By Kevin Tate/Outdoors Writer
Of all the outdoor traditions that require a formal introduction, none may come pre-loaded with more lore than turkey hunting. Thankfully, potential mentors aren’t as scarce as they once were.
For many in the Clay County area, Fox Haas will always be a favorite authority and sounding board of turkey hunting wisdom. His start in the game came with more difficulties than new hunters encounter today, though, and a lack of turkeys to hunt was only one challenge he faced.
“The first turkey I ever killed in the spring, I called it up using a yelper I’d made myself,” Haas says. “That really added a lot to it. I’d taken a piece of heavy copper wire and bent it around a hammer handle, then hammered it flat to make it rigid. I covered it with tape and light rubber and that was it.
“Some yelpers made in that style were built from lead, and you could flex the frame to adjust the tension, but the kind I made, whatever slack you wanted in it, you had to put in from the start.
“The fella I hunted with, the guy who really gave me my start, was an old-timey turkey hunter. He was the kind of guy who wouldn’t necessarily take you with him. He thought you’d learn better if you did it yourself. I started turkey hunting when I was 15, and I killed my first one a year or two later. Maybe the fact that I went so many times before I had success made it sort of a challenge. Today, 64 years, later, that challenge still fires me up.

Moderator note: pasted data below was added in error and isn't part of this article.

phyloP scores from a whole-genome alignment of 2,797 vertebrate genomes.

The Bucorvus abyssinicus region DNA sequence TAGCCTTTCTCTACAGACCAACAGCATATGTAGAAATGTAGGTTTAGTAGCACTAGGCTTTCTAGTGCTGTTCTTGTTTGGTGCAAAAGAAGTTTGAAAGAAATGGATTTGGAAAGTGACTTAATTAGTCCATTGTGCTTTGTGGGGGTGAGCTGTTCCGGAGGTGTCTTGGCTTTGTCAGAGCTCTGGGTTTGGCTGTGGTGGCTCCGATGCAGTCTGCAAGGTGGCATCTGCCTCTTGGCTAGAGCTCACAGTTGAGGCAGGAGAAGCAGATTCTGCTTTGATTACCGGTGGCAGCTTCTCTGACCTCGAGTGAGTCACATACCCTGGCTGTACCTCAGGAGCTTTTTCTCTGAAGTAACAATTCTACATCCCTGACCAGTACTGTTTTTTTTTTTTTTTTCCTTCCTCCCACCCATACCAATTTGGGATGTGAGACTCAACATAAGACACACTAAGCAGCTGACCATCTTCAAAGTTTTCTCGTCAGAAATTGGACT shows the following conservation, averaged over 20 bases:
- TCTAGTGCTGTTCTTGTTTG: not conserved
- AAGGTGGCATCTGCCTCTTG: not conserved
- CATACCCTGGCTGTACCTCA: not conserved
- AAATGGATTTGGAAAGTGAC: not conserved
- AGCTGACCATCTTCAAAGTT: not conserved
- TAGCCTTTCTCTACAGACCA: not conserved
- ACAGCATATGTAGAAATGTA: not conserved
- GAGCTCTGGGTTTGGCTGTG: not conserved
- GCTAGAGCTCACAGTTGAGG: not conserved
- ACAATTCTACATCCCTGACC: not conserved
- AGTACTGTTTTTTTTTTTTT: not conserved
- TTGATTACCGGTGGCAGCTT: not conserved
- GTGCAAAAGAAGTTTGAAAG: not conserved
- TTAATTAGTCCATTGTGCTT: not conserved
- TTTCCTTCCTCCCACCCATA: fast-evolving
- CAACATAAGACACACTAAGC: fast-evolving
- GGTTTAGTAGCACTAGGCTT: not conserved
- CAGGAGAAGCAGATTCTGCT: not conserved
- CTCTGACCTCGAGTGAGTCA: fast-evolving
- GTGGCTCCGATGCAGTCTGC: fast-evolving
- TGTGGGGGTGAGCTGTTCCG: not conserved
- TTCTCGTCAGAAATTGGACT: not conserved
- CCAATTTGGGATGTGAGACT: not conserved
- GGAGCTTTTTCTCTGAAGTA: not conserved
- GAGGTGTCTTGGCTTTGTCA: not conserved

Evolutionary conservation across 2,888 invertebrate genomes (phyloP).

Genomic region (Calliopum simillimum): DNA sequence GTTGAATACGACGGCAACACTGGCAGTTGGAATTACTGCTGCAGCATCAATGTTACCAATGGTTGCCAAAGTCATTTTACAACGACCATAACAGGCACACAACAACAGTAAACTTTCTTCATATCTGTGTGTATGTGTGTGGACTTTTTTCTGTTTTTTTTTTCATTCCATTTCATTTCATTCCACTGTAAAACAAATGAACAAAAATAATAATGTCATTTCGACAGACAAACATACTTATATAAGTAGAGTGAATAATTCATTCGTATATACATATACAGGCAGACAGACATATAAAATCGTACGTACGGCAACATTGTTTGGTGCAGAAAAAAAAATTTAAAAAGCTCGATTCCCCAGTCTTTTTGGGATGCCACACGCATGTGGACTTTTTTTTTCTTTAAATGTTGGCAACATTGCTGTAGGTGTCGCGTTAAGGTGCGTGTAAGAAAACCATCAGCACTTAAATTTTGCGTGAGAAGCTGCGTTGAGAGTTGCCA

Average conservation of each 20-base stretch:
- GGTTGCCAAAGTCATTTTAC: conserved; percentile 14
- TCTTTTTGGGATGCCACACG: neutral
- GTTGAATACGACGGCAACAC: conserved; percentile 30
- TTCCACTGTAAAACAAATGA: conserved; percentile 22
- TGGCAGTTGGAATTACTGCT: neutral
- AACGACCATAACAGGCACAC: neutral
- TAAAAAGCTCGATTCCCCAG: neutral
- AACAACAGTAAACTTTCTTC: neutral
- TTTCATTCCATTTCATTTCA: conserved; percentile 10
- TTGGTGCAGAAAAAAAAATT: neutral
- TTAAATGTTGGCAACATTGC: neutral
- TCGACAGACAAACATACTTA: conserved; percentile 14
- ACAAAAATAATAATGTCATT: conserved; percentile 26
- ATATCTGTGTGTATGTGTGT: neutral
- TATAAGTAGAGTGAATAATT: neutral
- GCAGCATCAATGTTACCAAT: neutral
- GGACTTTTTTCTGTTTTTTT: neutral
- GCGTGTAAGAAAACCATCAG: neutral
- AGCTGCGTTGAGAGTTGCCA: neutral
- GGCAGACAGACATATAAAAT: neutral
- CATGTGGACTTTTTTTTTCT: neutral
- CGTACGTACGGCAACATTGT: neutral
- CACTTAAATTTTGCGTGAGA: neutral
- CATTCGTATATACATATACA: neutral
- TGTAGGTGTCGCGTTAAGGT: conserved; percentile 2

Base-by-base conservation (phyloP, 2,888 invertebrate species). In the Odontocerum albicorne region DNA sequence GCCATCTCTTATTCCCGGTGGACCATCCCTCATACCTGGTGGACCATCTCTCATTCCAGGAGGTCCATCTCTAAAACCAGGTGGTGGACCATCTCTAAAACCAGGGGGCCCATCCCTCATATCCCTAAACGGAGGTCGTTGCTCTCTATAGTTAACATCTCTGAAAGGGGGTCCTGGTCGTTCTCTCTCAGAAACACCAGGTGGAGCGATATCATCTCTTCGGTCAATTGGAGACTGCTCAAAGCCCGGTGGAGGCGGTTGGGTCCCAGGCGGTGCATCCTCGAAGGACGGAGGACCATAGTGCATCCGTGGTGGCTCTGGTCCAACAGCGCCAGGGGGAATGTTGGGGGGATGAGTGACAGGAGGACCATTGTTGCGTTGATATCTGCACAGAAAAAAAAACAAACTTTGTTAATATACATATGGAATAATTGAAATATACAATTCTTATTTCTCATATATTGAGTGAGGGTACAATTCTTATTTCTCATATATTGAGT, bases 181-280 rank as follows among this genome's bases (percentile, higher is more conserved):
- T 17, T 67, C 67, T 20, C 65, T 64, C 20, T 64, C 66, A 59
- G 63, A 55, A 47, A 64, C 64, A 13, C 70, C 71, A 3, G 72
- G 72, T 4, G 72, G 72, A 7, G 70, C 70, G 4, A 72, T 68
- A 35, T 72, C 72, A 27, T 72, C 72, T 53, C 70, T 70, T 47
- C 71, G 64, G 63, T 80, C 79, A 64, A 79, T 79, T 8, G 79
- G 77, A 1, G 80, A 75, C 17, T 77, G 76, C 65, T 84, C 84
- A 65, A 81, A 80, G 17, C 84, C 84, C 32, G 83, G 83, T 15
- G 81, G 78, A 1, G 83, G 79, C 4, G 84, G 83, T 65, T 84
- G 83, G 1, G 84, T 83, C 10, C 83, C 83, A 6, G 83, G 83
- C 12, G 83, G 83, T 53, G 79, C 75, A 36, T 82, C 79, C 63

“The first time you make him gobble is the initial surge of blood pressure. Then you have to make a move, get set up and see if you can make him come up. You walk the way you want to, you owl and he answers and, all of a sudden, the mosquitoes don’t bite and there’s no chill in the air.Then the next surge of blood pressure is when you see him.
“When I hunt with my grandchildren now, it’s as exciting for me now as it was when I was just getting started.
“It’s a challenge. You’re out there with all the elements the Good Lord gave us.
“With a deer, you don’t really call him. With ducks, if you mess up the first duck, there’s another one coming. But with turkeys, it’s all or nothing on every move, every call, every decision. If you mess up the one you’re working, you’re probably through for the day. But when you succeed, there’s nothing like it in the world. That interaction and intensity are probably what keep me coming back for more, that and simply enjoying the wonders of nature and the spring woods.
“It’s been a lot of fun. I still look forward to it every year.”
Thanks to him and many others like him, many of the rest of us do too.
Kevin Tate is V.P. of Media Productions for Mossy Oak in West Point.